These new lineages were rarely of the sort that would appeal to your noble clients, but there was no shame in extending the work of your family to include plough-horses, militia mounts, and caravan haulers.

You married at 15 and have three children – first a boy (Jareth) and then twin daughters (Mila and Jaspin). Your wife, Fera, died a year after delivering the girls. Jareth is now 17 and takes after you. Mila was married this year to a silversmith. Jaspin shows no interest in marrying at all, but has a natural head for business. Ny and Jareth now run the family business, and Jaspin keeps the books.

All through your life, tales from across the world have reached your ears: Caravan masters out of Arathia would tell stories gathered from their trade. Nobles would share the pomp and glamour of their tournaments. Knights would speak of their acts of glory. The wanderers trading in wild horses from the Borderlands would tell tall tales from beyond the mountains. Even the farmers would share their myths and legends.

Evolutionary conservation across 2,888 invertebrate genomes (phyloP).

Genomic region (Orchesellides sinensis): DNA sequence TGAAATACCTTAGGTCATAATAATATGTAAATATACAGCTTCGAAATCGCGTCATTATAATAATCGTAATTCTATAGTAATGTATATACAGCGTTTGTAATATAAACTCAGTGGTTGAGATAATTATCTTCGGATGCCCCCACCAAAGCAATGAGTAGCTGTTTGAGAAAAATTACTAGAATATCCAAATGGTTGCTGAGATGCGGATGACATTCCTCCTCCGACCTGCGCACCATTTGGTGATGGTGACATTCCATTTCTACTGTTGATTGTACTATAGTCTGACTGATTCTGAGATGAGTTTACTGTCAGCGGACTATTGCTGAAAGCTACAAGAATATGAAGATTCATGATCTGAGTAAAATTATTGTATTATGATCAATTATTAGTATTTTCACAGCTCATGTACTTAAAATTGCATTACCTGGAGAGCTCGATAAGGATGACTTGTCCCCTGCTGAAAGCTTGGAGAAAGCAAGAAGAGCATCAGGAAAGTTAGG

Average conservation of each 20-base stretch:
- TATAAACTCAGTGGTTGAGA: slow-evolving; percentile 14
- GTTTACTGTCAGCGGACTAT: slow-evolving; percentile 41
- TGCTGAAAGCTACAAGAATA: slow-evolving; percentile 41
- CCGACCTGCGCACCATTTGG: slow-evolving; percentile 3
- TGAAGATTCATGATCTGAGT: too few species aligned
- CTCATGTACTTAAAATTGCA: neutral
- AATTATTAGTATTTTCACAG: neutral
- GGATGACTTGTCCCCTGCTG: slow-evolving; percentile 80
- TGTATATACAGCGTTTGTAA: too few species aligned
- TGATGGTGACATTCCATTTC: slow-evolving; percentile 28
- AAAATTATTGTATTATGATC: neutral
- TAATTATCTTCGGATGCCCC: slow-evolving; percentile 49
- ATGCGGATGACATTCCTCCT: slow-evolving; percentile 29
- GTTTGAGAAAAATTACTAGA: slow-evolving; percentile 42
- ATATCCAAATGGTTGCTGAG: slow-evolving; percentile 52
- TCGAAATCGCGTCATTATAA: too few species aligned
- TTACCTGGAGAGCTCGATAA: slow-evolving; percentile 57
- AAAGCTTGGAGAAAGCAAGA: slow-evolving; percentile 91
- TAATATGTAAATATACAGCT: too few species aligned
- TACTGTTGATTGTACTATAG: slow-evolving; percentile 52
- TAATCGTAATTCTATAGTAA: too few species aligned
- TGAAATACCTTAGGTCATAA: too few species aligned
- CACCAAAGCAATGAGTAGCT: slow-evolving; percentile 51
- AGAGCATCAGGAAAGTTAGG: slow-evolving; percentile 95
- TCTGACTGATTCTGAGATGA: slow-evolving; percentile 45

These tales always seemed distant and removed, but with the passing years you began to wonder if that meant they out of reach… or if it simply meant that they needed to be reached for.

Now at the age of 33, with the corners of your life tucked away and the legacy of your father well-secured, anything seems possible. You had often wondered if you might some day achieve knighthood, and a few months ago you decided to pursue some of the tales you’ve heard. You began teaching yourself how to read, and you also reached out to the many friends you’ve made through the years (knights, nobles, caravan masters and the like) to ask them what you should do.